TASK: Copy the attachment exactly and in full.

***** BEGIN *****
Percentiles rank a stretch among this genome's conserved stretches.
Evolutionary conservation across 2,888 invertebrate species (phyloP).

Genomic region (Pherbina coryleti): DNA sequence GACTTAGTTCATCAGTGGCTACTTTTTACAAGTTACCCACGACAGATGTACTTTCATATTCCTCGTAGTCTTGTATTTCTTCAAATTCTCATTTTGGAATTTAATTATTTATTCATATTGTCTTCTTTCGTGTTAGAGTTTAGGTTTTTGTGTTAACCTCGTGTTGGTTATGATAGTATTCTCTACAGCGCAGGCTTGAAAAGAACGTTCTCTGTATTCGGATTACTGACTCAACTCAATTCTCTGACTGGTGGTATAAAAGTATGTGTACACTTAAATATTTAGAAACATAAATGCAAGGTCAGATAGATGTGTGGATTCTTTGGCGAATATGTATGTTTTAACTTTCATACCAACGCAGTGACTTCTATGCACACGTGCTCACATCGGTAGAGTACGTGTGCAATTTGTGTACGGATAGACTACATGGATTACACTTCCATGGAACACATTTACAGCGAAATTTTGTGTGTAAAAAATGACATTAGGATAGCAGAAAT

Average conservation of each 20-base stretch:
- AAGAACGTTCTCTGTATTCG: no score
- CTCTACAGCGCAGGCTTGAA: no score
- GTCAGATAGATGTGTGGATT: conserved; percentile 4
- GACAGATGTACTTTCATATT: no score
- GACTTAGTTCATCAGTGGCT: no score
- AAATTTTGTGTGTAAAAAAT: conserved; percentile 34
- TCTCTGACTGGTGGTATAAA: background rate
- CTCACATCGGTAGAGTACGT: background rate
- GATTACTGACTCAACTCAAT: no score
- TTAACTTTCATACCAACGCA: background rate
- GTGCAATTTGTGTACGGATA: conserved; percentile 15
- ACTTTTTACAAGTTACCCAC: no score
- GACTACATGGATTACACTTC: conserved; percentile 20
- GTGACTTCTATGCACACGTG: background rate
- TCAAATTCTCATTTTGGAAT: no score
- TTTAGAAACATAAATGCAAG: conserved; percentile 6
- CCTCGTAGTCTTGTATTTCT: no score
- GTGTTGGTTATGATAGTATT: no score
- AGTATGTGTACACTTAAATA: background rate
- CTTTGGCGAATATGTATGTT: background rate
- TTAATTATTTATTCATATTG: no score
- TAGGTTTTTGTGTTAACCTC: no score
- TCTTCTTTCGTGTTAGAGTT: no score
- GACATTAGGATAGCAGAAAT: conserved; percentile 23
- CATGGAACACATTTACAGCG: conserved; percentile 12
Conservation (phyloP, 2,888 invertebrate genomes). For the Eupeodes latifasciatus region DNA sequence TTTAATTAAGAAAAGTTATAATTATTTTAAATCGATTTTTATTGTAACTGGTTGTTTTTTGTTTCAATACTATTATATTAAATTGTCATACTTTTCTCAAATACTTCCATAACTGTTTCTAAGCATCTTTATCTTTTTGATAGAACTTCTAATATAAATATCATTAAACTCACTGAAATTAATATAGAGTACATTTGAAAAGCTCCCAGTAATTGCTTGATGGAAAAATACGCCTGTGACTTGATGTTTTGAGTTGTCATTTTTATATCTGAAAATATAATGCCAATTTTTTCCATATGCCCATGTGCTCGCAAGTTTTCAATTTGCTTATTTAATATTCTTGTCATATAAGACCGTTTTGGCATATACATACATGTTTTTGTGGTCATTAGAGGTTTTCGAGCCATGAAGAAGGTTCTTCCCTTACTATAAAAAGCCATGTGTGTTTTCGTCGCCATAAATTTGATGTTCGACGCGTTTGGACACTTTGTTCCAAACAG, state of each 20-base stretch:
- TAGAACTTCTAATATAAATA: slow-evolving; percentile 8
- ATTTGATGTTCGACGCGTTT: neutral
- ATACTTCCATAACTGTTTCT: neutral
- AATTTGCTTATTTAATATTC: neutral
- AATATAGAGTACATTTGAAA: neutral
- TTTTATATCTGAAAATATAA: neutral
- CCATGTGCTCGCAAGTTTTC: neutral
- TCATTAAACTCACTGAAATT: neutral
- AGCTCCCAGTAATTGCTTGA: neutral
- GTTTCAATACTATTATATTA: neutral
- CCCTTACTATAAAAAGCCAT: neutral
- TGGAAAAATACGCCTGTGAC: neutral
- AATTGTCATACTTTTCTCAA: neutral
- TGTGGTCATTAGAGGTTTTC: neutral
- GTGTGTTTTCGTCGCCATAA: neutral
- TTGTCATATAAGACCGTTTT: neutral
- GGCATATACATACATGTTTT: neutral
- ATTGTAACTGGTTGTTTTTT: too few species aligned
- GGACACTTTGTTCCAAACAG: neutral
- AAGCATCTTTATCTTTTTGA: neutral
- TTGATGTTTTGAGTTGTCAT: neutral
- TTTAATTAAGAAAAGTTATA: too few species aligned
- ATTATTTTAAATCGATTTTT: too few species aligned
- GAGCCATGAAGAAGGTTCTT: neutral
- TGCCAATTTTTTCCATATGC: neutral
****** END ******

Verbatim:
Percentiles rank a stretch among this genome's conserved stretches.
Evolutionary conservation across 2,888 invertebrate species (phyloP).

Genomic region (Pherbina coryleti): DNA sequence GACTTAGTTCATCAGTGGCTACTTTTTACAAGTTACCCACGACAGATGTACTTTCATATTCCTCGTAGTCTTGTATTTCTTCAAATTCTCATTTTGGAATTTAATTATTTATTCATATTGTCTTCTTTCGTGTTAGAGTTTAGGTTTTTGTGTTAACCTCGTGTTGGTTATGATAGTATTCTCTACAGCGCAGGCTTGAAAAGAACGTTCTCTGTATTCGGATTACTGACTCAACTCAATTCTCTGACTGGTGGTATAAAAGTATGTGTACACTTAAATATTTAGAAACATAAATGCAAGGTCAGATAGATGTGTGGATTCTTTGGCGAATATGTATGTTTTAACTTTCATACCAACGCAGTGACTTCTATGCACACGTGCTCACATCGGTAGAGTACGTGTGCAATTTGTGTACGGATAGACTACATGGATTACACTTCCATGGAACACATTTACAGCGAAATTTTGTGTGTAAAAAATGACATTAGGATAGCAGAAAT

Average conservation of each 20-base stretch:
- AAGAACGTTCTCTGTATTCG: no score
- CTCTACAGCGCAGGCTTGAA: no score
- GTCAGATAGATGTGTGGATT: conserved; percentile 4
- GACAGATGTACTTTCATATT: no score
- GACTTAGTTCATCAGTGGCT: no score
- AAATTTTGTGTGTAAAAAAT: conserved; percentile 34
- TCTCTGACTGGTGGTATAAA: background rate
- CTCACATCGGTAGAGTACGT: background rate
- GATTACTGACTCAACTCAAT: no score
- TTAACTTTCATACCAACGCA: background rate
- GTGCAATTTGTGTACGGATA: conserved; percentile 15
- ACTTTTTACAAGTTACCCAC: no score
- GACTACATGGATTACACTTC: conserved; percentile 20
- GTGACTTCTATGCACACGTG: background rate
- TCAAATTCTCATTTTGGAAT: no score
- TTTAGAAACATAAATGCAAG: conserved; percentile 6
- CCTCGTAGTCTTGTATTTCT: no score
- GTGTTGGTTATGATAGTATT: no score
- AGTATGTGTACACTTAAATA: background rate
- CTTTGGCGAATATGTATGTT: background rate
- TTAATTATTTATTCATATTG: no score
- TAGGTTTTTGTGTTAACCTC: no score
- TCTTCTTTCGTGTTAGAGTT: no score
- GACATTAGGATAGCAGAAAT: conserved; percentile 23
- CATGGAACACATTTACAGCG: conserved; percentile 12
Conservation (phyloP, 2,888 invertebrate genomes). For the Eupeodes latifasciatus region DNA sequence TTTAATTAAGAAAAGTTATAATTATTTTAAATCGATTTTTATTGTAACTGGTTGTTTTTTGTTTCAATACTATTATATTAAATTGTCATACTTTTCTCAAATACTTCCATAACTGTTTCTAAGCATCTTTATCTTTTTGATAGAACTTCTAATATAAATATCATTAAACTCACTGAAATTAATATAGAGTACATTTGAAAAGCTCCCAGTAATTGCTTGATGGAAAAATACGCCTGTGACTTGATGTTTTGAGTTGTCATTTTTATATCTGAAAATATAATGCCAATTTTTTCCATATGCCCATGTGCTCGCAAGTTTTCAATTTGCTTATTTAATATTCTTGTCATATAAGACCGTTTTGGCATATACATACATGTTTTTGTGGTCATTAGAGGTTTTCGAGCCATGAAGAAGGTTCTTCCCTTACTATAAAAAGCCATGTGTGTTTTCGTCGCCATAAATTTGATGTTCGACGCGTTTGGACACTTTGTTCCAAACAG, state of each 20-base stretch:
- TAGAACTTCTAATATAAATA: slow-evolving; percentile 8
- ATTTGATGTTCGACGCGTTT: neutral
- ATACTTCCATAACTGTTTCT: neutral
- AATTTGCTTATTTAATATTC: neutral
- AATATAGAGTACATTTGAAA: neutral
- TTTTATATCTGAAAATATAA: neutral
- CCATGTGCTCGCAAGTTTTC: neutral
- TCATTAAACTCACTGAAATT: neutral
- AGCTCCCAGTAATTGCTTGA: neutral
- GTTTCAATACTATTATATTA: neutral
- CCCTTACTATAAAAAGCCAT: neutral
- TGGAAAAATACGCCTGTGAC: neutral
- AATTGTCATACTTTTCTCAA: neutral
- TGTGGTCATTAGAGGTTTTC: neutral
- GTGTGTTTTCGTCGCCATAA: neutral
- TTGTCATATAAGACCGTTTT: neutral
- GGCATATACATACATGTTTT: neutral
- ATTGTAACTGGTTGTTTTTT: too few species aligned
- GGACACTTTGTTCCAAACAG: neutral
- AAGCATCTTTATCTTTTTGA: neutral
- TTGATGTTTTGAGTTGTCAT: neutral
- TTTAATTAAGAAAAGTTATA: too few species aligned
- ATTATTTTAAATCGATTTTT: too few species aligned
- GAGCCATGAAGAAGGTTCTT: neutral
- TGCCAATTTTTTCCATATGC: neutral